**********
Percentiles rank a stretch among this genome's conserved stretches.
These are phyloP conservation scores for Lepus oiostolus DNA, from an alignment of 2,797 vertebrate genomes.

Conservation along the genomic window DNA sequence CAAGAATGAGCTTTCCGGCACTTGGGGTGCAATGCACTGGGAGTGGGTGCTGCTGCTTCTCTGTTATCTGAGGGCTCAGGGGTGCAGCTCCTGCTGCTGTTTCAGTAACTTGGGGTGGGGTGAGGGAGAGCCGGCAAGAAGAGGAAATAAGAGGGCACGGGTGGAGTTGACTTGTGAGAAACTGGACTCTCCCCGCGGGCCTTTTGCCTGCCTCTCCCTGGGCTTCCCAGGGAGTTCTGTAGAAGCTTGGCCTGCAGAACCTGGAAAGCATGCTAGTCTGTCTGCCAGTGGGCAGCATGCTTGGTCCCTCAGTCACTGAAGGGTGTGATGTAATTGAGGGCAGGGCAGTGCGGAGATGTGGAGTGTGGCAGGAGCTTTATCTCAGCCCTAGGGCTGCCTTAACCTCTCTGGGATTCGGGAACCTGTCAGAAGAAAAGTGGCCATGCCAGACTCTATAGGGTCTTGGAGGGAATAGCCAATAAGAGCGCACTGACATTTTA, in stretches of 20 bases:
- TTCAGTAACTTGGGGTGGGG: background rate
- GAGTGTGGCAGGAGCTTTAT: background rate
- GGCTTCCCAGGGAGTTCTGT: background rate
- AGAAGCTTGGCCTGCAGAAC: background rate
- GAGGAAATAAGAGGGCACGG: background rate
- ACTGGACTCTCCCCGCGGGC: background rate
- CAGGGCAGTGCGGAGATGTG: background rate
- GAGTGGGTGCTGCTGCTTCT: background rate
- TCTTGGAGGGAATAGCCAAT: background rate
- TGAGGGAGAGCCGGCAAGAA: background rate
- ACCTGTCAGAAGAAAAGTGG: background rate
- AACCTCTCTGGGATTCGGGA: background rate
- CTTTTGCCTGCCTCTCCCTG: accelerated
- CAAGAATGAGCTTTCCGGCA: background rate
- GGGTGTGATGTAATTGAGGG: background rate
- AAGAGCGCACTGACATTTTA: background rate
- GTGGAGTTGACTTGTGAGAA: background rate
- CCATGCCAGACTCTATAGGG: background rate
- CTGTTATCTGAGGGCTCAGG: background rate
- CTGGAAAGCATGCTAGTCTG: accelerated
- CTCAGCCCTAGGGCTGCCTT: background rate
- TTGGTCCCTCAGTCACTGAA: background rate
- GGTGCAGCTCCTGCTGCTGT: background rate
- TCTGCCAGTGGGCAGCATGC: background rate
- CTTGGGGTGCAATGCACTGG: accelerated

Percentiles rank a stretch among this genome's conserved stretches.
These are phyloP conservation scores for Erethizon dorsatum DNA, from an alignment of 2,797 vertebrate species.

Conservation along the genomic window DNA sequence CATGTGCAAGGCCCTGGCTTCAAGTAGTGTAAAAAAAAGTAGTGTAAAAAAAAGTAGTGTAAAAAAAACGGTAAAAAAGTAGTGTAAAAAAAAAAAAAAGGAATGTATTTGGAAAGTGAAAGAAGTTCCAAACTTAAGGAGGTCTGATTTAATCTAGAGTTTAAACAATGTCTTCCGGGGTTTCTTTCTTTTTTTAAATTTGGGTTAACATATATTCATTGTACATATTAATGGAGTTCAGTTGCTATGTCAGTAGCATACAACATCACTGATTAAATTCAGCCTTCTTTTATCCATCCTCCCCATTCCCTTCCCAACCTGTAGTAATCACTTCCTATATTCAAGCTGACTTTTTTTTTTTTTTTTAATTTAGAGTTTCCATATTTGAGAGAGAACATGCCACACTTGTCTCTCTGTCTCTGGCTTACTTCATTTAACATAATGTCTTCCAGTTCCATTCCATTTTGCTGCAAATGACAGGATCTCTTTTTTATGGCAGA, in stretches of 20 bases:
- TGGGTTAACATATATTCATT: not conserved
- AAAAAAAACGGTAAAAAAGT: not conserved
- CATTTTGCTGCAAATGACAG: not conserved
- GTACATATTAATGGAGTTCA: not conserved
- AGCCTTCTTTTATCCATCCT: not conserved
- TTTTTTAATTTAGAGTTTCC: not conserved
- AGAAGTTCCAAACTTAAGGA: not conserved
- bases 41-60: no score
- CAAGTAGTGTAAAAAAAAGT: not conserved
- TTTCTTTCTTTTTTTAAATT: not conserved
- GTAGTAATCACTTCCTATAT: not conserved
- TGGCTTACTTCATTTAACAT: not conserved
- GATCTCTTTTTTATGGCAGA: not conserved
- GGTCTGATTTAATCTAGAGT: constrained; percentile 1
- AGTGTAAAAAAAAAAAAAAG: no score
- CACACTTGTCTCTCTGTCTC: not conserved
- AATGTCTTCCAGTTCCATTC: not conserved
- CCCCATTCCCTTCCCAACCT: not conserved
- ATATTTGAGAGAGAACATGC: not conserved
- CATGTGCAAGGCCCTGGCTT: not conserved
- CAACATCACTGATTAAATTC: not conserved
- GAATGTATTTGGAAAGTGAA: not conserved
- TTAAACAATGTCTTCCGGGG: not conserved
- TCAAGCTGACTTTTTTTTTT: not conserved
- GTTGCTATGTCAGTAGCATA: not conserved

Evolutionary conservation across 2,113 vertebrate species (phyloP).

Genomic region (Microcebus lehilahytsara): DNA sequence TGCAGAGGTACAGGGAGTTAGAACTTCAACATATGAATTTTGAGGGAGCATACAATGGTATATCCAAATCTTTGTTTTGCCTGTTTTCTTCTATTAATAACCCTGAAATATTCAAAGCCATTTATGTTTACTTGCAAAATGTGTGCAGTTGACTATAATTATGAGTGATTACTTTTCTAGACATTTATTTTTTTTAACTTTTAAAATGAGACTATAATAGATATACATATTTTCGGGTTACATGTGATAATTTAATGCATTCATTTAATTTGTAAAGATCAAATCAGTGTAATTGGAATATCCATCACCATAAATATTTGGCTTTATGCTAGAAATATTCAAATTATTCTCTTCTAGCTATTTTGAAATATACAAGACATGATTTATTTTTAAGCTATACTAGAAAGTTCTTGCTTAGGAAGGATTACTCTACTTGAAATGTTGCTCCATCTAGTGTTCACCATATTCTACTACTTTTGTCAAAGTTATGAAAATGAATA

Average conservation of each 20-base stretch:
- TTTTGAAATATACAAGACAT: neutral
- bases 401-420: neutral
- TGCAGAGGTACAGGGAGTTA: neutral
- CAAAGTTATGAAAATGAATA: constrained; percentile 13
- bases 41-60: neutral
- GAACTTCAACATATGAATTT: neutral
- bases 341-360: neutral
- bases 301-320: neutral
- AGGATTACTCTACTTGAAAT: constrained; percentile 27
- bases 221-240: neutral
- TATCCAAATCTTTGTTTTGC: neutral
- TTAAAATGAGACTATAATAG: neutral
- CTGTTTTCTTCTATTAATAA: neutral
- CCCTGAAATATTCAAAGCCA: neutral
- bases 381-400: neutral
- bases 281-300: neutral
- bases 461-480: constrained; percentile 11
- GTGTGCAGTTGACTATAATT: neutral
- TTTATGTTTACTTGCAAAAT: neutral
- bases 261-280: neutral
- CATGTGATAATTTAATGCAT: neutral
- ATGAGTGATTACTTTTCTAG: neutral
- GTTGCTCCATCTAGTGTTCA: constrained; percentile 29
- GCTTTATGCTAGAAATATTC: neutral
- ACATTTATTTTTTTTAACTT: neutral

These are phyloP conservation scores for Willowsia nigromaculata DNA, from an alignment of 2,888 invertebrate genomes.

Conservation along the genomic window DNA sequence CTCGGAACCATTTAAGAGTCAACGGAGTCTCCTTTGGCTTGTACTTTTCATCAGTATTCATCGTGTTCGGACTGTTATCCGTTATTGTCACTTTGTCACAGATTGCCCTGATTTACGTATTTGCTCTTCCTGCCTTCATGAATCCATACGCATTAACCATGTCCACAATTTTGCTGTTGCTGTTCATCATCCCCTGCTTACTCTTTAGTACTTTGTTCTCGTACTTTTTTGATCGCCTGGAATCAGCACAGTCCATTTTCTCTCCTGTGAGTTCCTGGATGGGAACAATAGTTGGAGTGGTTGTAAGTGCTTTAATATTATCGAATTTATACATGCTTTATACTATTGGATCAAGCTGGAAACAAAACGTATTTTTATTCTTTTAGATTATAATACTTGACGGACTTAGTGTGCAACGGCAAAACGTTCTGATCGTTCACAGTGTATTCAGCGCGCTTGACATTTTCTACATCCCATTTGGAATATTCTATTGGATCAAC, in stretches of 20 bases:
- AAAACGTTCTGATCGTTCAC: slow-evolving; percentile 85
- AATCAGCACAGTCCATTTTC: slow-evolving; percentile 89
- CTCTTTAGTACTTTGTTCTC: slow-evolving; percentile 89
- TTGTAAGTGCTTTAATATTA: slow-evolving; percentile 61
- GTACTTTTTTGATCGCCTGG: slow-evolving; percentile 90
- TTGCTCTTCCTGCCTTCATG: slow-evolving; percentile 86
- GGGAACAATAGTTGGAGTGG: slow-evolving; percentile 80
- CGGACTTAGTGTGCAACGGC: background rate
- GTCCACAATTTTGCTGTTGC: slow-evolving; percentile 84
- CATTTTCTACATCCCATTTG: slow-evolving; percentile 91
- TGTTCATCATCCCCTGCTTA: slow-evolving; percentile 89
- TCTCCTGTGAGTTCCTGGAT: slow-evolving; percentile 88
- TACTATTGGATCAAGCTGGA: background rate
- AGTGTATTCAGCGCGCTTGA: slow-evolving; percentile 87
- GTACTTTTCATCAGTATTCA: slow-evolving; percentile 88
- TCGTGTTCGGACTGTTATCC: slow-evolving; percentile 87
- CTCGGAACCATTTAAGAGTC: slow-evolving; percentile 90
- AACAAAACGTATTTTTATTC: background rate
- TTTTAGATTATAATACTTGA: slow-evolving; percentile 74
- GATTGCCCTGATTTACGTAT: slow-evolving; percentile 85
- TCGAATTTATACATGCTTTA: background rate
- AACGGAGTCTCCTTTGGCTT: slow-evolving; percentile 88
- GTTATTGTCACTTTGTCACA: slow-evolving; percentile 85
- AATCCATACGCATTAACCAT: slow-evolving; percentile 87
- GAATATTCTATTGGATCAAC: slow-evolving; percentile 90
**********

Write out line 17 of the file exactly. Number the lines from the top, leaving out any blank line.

- CAAGAATGAGCTTTCCGGCA: background rate